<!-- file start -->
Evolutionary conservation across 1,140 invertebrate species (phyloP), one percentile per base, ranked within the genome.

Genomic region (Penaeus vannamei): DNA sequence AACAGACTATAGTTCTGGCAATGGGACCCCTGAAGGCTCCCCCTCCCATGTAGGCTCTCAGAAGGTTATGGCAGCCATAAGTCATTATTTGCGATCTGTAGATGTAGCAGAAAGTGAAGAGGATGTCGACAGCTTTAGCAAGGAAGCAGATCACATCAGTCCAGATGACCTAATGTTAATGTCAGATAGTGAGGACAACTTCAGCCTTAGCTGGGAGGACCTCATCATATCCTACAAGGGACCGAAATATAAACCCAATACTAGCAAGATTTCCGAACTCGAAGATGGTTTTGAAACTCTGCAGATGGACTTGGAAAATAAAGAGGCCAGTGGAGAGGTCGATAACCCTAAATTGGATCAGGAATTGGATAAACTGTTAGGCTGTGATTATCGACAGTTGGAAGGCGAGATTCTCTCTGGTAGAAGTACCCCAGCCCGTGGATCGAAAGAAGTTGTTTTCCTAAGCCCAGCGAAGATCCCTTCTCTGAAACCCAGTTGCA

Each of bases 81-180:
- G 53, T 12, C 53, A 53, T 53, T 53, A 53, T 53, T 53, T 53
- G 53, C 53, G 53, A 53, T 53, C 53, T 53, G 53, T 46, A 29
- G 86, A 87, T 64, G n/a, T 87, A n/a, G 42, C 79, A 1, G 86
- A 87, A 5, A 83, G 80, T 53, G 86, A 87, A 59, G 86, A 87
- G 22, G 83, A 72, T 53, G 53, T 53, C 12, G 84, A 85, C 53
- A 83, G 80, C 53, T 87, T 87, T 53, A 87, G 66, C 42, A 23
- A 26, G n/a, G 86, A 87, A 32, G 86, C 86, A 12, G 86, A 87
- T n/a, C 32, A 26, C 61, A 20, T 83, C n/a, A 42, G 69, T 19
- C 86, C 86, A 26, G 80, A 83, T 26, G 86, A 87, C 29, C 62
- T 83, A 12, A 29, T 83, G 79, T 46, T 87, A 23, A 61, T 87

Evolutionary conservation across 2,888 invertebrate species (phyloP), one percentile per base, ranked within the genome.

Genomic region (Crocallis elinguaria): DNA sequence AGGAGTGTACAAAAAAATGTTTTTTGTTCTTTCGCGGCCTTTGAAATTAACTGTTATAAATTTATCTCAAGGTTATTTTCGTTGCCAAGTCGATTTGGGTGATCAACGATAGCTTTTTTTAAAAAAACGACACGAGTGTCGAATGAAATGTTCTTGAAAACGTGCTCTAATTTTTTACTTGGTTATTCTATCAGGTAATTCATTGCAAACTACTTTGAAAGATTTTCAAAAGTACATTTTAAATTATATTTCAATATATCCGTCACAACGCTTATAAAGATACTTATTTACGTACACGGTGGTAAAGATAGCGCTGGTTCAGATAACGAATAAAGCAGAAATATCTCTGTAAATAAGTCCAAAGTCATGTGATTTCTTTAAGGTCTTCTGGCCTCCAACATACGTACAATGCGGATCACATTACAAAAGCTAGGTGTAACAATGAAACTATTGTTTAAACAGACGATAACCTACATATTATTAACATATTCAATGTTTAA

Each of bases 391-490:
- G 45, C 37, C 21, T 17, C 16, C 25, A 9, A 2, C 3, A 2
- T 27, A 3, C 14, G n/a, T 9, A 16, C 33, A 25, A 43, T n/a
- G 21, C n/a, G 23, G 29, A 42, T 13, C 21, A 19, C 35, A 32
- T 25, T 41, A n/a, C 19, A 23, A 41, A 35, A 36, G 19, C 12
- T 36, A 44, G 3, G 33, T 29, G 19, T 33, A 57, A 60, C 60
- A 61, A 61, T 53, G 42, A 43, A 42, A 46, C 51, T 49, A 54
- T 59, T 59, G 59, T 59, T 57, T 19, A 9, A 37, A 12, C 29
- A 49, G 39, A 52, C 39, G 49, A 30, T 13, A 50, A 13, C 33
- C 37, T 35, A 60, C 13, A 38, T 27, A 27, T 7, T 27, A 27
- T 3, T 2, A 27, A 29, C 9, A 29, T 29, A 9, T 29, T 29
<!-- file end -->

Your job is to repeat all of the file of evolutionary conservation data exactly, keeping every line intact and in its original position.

Evolutionary conservation across 1,140 invertebrate species (phyloP), one percentile per base, ranked within the genome.

Genomic region (Penaeus vannamei): DNA sequence AACAGACTATAGTTCTGGCAATGGGACCCCTGAAGGCTCCCCCTCCCATGTAGGCTCTCAGAAGGTTATGGCAGCCATAAGTCATTATTTGCGATCTGTAGATGTAGCAGAAAGTGAAGAGGATGTCGACAGCTTTAGCAAGGAAGCAGATCACATCAGTCCAGATGACCTAATGTTAATGTCAGATAGTGAGGACAACTTCAGCCTTAGCTGGGAGGACCTCATCATATCCTACAAGGGACCGAAATATAAACCCAATACTAGCAAGATTTCCGAACTCGAAGATGGTTTTGAAACTCTGCAGATGGACTTGGAAAATAAAGAGGCCAGTGGAGAGGTCGATAACCCTAAATTGGATCAGGAATTGGATAAACTGTTAGGCTGTGATTATCGACAGTTGGAAGGCGAGATTCTCTCTGGTAGAAGTACCCCAGCCCGTGGATCGAAAGAAGTTGTTTTCCTAAGCCCAGCGAAGATCCCTTCTCTGAAACCCAGTTGCA

Each of bases 81-180:
- G 53, T 12, C 53, A 53, T 53, T 53, A 53, T 53, T 53, T 53
- G 53, C 53, G 53, A 53, T 53, C 53, T 53, G 53, T 46, A 29
- G 86, A 87, T 64, G n/a, T 87, A n/a, G 42, C 79, A 1, G 86
- A 87, A 5, A 83, G 80, T 53, G 86, A 87, A 59, G 86, A 87
- G 22, G 83, A 72, T 53, G 53, T 53, C 12, G 84, A 85, C 53
- A 83, G 80, C 53, T 87, T 87, T 53, A 87, G 66, C 42, A 23
- A 26, G n/a, G 86, A 87, A 32, G 86, C 86, A 12, G 86, A 87
- T n/a, C 32, A 26, C 61, A 20, T 83, C n/a, A 42, G 69, T 19
- C 86, C 86, A 26, G 80, A 83, T 26, G 86, A 87, C 29, C 62
- T 83, A 12, A 29, T 83, G 79, T 46, T 87, A 23, A 61, T 87

Evolutionary conservation across 2,888 invertebrate species (phyloP), one percentile per base, ranked within the genome.

Genomic region (Crocallis elinguaria): DNA sequence AGGAGTGTACAAAAAAATGTTTTTTGTTCTTTCGCGGCCTTTGAAATTAACTGTTATAAATTTATCTCAAGGTTATTTTCGTTGCCAAGTCGATTTGGGTGATCAACGATAGCTTTTTTTAAAAAAACGACACGAGTGTCGAATGAAATGTTCTTGAAAACGTGCTCTAATTTTTTACTTGGTTATTCTATCAGGTAATTCATTGCAAACTACTTTGAAAGATTTTCAAAAGTACATTTTAAATTATATTTCAATATATCCGTCACAACGCTTATAAAGATACTTATTTACGTACACGGTGGTAAAGATAGCGCTGGTTCAGATAACGAATAAAGCAGAAATATCTCTGTAAATAAGTCCAAAGTCATGTGATTTCTTTAAGGTCTTCTGGCCTCCAACATACGTACAATGCGGATCACATTACAAAAGCTAGGTGTAACAATGAAACTATTGTTTAAACAGACGATAACCTACATATTATTAACATATTCAATGTTTAA

Each of bases 391-490:
- G 45, C 37, C 21, T 17, C 16, C 25, A 9, A 2, C 3, A 2
- T 27, A 3, C 14, G n/a, T 9, A 16, C 33, A 25, A 43, T n/a
- G 21, C n/a, G 23, G 29, A 42, T 13, C 21, A 19, C 35, A 32
- T 25, T 41, A n/a, C 19, A 23, A 41, A 35, A 36, G 19, C 12
- T 36, A 44, G 3, G 33, T 29, G 19, T 33, A 57, A 60, C 60
- A 61, A 61, T 53, G 42, A 43, A 42, A 46, C 51, T 49, A 54
- T 59, T 59, G 59, T 59, T 57, T 19, A 9, A 37, A 12, C 29
- A 49, G 39, A 52, C 39, G 49, A 30, T 13, A 50, A 13, C 33
- C 37, T 35, A 60, C 13, A 38, T 27, A 27, T 7, T 27, A 27
- T 3, T 2, A 27, A 29, C 9, A 29, T 29, A 9, T 29, T 29